Could the Kindle be the iPad killer?
I love my iPad. The trouble is, the kids love their iPads even more. How can we help cure the addiction?
Here’s a quick summary of why the iPad is a problem:
- It’s too easy to use,
- It has too many features,
- You can do pretty much anything with it,
- You don’t need anything else. Ever.
Now stop with the numbered list and give it back to me. NOW.
I realize that this isn’t the manufacturer’s problem, it’s more my issue. Well, it’s not even my issue, it’s my kids’ issue. Hmm, then again, they don’t have a problem with it, I’m the one who has a problem with it. I have a problem that they don’t have a problem with it. My problem? Addiction.
I only know from movies about addiction, but when the hard-core addicts go into rehab and go cold turkey, the scenes are brutal:
Curled up on the single bed with no covers, drenched in sweat, usually screaming and pretty much a wild animal.
I can’t say with certainty that this is the exact scenario some kids (and adults) would face if their gadgets were surgically removed from their hands, but it’s gotta be kinda close.
Enter the Kindle.
I’m an admittedly huge Kindle fan. What do they give the meth addicts? It’s something like meth but it’s not bad for you. Maybe that’s the Kindle for my kids. Once they get over the initial sweating phase when they realize that they don’t have an iPad in their hands, but only a black and white device that holds only books, maybe it’s far enough down the slippery slope that they’ll at least turn it on. Hey, at least it’s electronic, it has an on/off switch. Things flash and swipe and you can even interact with it. In fact, the Kindle can be downright exciting interactively.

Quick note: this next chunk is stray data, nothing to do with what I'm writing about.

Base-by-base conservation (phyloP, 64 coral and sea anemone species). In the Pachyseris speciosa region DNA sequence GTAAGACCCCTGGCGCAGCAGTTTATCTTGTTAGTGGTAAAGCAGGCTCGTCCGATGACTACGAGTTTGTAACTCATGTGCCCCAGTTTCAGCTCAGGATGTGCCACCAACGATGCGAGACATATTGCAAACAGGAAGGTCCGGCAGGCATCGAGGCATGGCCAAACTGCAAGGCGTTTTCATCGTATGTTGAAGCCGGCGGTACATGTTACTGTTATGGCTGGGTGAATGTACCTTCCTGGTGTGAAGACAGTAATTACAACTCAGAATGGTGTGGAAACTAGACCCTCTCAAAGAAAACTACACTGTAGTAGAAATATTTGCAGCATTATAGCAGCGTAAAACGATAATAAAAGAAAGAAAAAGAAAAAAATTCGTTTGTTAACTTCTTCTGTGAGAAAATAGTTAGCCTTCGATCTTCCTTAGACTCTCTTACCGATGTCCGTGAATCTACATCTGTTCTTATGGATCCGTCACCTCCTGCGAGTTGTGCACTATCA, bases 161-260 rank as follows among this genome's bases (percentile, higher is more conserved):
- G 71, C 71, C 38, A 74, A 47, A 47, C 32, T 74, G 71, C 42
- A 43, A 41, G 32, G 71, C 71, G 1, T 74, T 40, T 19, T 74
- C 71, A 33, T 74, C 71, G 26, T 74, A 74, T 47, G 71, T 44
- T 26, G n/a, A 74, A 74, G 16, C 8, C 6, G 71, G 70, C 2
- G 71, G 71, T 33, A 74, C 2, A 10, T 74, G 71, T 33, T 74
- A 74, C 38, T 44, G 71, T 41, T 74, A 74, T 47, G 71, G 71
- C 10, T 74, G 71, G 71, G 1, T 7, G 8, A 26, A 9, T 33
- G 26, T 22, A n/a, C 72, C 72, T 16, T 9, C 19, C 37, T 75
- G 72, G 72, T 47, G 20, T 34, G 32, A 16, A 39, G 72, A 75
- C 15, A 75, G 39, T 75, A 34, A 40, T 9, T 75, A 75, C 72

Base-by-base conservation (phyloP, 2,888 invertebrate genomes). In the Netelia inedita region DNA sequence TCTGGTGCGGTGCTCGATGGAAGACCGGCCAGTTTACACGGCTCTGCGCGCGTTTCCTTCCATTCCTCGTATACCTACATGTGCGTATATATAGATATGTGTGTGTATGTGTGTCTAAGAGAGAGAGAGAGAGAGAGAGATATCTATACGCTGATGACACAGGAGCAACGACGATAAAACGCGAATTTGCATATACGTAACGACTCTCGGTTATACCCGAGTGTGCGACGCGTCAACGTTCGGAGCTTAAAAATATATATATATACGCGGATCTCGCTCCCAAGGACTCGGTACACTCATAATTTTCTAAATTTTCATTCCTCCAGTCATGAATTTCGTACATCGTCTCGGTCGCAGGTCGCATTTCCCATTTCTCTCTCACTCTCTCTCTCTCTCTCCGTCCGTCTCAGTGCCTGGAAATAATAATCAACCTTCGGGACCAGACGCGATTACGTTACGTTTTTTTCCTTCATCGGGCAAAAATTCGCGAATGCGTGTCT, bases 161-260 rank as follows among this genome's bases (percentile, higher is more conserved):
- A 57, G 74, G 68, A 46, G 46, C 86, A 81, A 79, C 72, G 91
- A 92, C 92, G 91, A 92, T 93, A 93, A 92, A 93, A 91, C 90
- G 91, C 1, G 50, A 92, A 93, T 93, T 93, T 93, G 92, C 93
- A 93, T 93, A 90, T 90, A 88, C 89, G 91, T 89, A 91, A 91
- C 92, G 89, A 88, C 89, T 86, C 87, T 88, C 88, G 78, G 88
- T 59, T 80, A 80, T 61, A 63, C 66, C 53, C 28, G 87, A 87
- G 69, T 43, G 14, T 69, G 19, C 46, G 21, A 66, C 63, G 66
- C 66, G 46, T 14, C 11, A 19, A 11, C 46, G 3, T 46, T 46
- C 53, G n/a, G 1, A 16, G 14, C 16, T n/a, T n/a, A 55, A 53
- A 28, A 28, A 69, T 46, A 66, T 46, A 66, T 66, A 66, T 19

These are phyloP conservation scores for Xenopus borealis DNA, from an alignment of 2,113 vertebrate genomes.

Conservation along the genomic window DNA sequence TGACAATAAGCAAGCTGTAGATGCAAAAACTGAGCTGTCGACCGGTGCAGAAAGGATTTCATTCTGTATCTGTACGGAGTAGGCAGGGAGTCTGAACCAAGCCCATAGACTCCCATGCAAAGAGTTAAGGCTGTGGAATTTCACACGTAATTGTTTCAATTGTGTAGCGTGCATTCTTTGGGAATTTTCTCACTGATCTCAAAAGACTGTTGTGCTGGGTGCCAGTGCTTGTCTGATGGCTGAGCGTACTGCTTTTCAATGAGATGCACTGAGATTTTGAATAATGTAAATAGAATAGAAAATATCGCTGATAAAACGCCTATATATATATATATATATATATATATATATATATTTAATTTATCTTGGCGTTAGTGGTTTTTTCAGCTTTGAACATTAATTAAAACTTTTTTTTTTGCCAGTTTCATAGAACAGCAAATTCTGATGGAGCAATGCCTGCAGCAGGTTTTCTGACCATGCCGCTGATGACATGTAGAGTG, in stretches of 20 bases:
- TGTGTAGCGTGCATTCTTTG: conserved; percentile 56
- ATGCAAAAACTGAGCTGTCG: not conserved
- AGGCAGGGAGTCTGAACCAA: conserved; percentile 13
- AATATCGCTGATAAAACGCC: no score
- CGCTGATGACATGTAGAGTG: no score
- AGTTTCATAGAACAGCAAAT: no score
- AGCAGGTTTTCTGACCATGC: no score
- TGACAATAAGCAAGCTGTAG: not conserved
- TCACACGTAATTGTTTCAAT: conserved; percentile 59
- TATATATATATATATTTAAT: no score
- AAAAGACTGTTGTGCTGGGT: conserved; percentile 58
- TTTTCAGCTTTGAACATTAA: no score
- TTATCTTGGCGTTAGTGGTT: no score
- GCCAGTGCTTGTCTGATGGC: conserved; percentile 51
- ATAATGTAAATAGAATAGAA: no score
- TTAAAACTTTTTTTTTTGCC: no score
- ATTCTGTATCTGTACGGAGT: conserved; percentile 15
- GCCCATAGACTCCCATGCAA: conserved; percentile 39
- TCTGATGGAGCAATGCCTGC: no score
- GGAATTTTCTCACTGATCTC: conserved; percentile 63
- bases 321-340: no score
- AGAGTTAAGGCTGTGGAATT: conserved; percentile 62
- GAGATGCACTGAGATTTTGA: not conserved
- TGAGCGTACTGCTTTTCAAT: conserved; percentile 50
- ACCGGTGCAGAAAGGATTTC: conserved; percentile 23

Kindle interaction gone wild:
- Highlight text!
- Share that highlight with social media. Twitter! Facebook! Goodreads!
- Forget social media: just collect your highlights in your own personal collection to review later! Woo hoo!
- Look up definitions of words with a single press of a finger! Watch your vocabulary before your very eyes. All right there on the screen.
- Scroll back a page. Scroll forward a page. Advanced class: use the new Page Flip feature to flip just like a real book! (Wait, a what?)
- I have to stop, my fingers are flying over the keyboard with such speed I’m afraid I’m going to set the keys on fire and melt the plastic!
It’s practically as wild as spring break in Ft. Lauderdale!
“But dad, all we can do on here is read books.” — son in car
“Who’s your least favorite character so far?” — father driving car
Distraction, subtle psychological warfare, simple reminders that you’re interested in what they’re doing.
Is the cure to permanently remove their iPad infatuation? I’m not afraid to say it: no, it’s not. But remember, the iPad isn’t a bad thing in and of itself (like meth is). The iPad can be a powerful learning tool. The problem is that, as bullet point 3 way above points out: You can do pretty much anything with it. That’s the good news and the bad news.
The good news about the Kindle as the possible iPad killer? OK, it’s not the iPad killer, let’s make it the iPad colleague, maybe its side-kick, Robin to the Batman.
But let it have its own spotlight and remind your kids that the Kindle is a person, too. Well, a thing, an object, a device. But what’s inside is wonder, stories, adventure and imagination. You just have to turn it on. Just like an iPad.
Why don’t you send this to L a parent magazine?